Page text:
Source: WGBH Educational Foundation
In this video segment from Teaching Elementary Life Science, watch as teacher Jo Hannah Katz engages her second-grade class in a discussion about their investigation of soil and earthworms. She asks students to review their questions about different aspects of earthworm behavior and justify their predictions. Katz then explains that the investigation is designed to give students experience that enables them to better understand the composition of soil and the role earthworms play in it.
Asking questions and making predictions and observations are the foundations of the scientific process, and all of these activities have a place in the K-4 classroom.
While building new knowledge on acquired knowledge is an obvious step in students’ development, instilling metacognitive practices are just as important. Students can make predictions based on prior knowledge, then later reflect on and review these predictions once the experiment has taken place.
Soil, composting and earthworms provide the context for Katz’s lesson, which models scientific inquiry. Katz sets up a hands-on inquiry by having students relate their questions about earthworm behavior. She asks her students to predict how the earthworms will behave during certain events, such as encounters with light or darkness. She also has her students make connections among background knowledge, their predictions, outcomes of the experiment, and even the students’ companion social studies coverage of Native Americans.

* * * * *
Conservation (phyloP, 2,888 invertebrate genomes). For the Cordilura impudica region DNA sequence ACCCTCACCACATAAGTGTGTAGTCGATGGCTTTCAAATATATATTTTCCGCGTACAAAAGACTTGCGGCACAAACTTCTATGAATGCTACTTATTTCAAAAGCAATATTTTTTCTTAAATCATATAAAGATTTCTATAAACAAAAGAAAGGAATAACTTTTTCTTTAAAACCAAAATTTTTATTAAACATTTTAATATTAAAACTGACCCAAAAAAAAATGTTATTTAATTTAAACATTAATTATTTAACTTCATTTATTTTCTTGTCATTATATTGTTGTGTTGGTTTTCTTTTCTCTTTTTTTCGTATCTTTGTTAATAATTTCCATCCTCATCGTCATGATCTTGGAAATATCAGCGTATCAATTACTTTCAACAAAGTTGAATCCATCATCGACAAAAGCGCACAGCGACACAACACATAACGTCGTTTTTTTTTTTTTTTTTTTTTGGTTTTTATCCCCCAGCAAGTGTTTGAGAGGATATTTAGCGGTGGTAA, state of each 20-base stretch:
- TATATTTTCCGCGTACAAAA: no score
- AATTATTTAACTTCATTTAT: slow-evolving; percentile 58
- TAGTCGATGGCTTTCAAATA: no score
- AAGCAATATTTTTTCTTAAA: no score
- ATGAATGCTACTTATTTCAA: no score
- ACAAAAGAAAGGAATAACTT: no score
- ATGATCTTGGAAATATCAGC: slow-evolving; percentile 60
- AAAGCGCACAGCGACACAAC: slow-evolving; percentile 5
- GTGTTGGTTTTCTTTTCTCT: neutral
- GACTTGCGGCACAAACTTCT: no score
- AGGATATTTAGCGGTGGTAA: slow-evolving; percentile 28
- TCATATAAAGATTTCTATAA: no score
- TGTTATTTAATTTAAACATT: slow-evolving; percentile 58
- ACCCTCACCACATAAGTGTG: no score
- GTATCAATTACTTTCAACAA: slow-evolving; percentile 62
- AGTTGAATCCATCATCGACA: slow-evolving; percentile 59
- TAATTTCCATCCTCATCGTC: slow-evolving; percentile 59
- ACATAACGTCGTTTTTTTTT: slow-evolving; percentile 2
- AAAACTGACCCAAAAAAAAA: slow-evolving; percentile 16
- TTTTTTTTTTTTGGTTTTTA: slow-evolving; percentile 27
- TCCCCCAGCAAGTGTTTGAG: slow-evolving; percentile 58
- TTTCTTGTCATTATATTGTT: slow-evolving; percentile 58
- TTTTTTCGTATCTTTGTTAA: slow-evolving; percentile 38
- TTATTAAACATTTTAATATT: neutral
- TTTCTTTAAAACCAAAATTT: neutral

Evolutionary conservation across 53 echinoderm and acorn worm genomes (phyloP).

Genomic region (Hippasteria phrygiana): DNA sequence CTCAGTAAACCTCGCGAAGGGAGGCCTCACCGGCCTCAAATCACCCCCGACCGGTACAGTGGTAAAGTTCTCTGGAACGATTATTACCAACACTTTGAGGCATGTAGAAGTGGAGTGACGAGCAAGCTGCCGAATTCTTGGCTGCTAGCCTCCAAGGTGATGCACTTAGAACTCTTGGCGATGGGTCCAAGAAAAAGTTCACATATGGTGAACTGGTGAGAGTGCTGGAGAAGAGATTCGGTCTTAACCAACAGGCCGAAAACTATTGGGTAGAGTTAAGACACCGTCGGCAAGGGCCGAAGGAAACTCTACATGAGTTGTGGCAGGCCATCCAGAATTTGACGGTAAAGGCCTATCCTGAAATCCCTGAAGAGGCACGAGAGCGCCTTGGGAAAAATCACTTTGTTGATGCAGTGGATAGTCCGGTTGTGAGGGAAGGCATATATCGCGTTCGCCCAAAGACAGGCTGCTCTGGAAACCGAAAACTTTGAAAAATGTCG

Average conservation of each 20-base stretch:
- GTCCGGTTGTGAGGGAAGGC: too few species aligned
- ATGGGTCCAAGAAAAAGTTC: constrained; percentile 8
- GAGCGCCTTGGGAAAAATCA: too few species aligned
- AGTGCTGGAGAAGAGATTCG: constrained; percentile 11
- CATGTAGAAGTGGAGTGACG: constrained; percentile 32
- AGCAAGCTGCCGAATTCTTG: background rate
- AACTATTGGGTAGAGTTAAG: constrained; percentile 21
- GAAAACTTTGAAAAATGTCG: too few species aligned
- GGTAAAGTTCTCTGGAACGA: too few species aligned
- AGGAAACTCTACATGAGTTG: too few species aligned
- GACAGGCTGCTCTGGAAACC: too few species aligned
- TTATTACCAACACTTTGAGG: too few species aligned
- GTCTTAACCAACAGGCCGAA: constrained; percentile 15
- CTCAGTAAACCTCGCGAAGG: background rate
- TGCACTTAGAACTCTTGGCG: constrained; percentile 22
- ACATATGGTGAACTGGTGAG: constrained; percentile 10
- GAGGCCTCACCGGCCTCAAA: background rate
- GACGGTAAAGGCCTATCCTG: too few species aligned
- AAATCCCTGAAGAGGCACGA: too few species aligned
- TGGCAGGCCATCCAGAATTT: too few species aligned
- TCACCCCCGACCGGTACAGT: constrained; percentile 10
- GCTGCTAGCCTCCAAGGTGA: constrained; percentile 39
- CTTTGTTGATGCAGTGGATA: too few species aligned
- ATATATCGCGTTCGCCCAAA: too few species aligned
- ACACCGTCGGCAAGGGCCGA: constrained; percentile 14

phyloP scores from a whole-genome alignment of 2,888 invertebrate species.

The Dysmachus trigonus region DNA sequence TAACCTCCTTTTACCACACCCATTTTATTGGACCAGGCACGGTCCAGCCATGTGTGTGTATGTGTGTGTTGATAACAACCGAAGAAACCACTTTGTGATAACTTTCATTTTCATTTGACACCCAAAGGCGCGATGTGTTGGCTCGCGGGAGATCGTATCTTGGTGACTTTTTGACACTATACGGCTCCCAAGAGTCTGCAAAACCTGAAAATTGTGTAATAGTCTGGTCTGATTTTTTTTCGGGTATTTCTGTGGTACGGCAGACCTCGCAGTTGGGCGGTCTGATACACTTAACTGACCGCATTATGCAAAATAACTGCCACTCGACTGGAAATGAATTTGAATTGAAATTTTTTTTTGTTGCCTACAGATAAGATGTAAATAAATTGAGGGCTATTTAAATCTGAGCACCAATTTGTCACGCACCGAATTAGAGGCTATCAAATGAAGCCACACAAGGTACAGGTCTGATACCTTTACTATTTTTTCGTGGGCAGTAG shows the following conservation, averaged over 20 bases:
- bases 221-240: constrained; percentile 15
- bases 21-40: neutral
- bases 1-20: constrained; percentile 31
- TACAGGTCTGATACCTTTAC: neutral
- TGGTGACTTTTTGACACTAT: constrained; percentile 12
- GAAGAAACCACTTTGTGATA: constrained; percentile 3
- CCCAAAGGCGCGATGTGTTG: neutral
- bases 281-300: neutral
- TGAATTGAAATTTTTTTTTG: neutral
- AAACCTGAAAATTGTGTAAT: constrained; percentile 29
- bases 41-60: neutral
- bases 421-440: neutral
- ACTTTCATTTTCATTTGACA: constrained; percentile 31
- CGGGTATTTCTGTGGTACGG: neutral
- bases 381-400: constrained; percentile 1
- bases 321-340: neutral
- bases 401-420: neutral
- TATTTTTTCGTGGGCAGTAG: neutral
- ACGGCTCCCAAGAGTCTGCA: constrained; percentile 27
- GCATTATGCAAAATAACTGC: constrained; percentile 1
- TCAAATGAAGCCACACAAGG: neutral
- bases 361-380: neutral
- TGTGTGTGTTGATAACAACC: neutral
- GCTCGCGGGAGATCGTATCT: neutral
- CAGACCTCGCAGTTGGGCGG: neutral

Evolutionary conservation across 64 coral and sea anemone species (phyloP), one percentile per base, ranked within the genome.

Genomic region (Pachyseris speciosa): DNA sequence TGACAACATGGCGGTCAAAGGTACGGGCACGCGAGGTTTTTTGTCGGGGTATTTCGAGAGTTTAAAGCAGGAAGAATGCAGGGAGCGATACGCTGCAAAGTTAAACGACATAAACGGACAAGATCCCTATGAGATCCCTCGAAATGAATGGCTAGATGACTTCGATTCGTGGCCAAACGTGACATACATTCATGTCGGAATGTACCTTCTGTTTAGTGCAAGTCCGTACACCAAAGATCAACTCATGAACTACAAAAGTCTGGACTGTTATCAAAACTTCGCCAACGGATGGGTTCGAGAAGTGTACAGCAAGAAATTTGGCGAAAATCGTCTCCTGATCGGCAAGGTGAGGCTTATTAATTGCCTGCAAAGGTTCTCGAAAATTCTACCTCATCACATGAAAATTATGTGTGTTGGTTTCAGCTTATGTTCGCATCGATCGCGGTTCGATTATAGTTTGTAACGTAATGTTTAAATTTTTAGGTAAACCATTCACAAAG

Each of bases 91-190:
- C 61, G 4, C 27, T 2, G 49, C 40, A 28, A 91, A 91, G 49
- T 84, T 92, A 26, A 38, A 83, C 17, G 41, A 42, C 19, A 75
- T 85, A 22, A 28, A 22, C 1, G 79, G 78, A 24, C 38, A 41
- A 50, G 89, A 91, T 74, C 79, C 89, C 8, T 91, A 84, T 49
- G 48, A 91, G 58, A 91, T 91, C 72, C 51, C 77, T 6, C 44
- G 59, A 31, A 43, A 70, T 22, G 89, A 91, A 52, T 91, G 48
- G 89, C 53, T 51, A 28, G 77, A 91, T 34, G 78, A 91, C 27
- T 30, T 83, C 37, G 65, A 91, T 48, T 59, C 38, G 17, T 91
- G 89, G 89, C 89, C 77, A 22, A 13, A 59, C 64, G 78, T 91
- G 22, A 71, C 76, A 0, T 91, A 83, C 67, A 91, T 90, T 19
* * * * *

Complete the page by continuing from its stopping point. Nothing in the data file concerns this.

Through these methods, Kats helps her students integrate knowledge, achieve a heightened awareness of their inquiry, and lay the foundation for future reflection on their predictions. Students therefore gain metacognitive skills that supplement the knowledge they gather from the lesson.
Academic standards correlations on Teachers' Domain use the Achievement Standards Network (ASN) database of state and national standards, provided to NSDL projects courtesy of JES & Co.
We assign reference terms to each statement within a standards document and to each media resource, and correlations are based upon matches of these terms for a given grade band. If a particular standards document of interest to you is not displayed yet, it most likely has not yet been processed by ASN or by Teachers' Domain. We will be adding social studies and arts correlations over the coming year, and also will be increasing the specificity of alignment.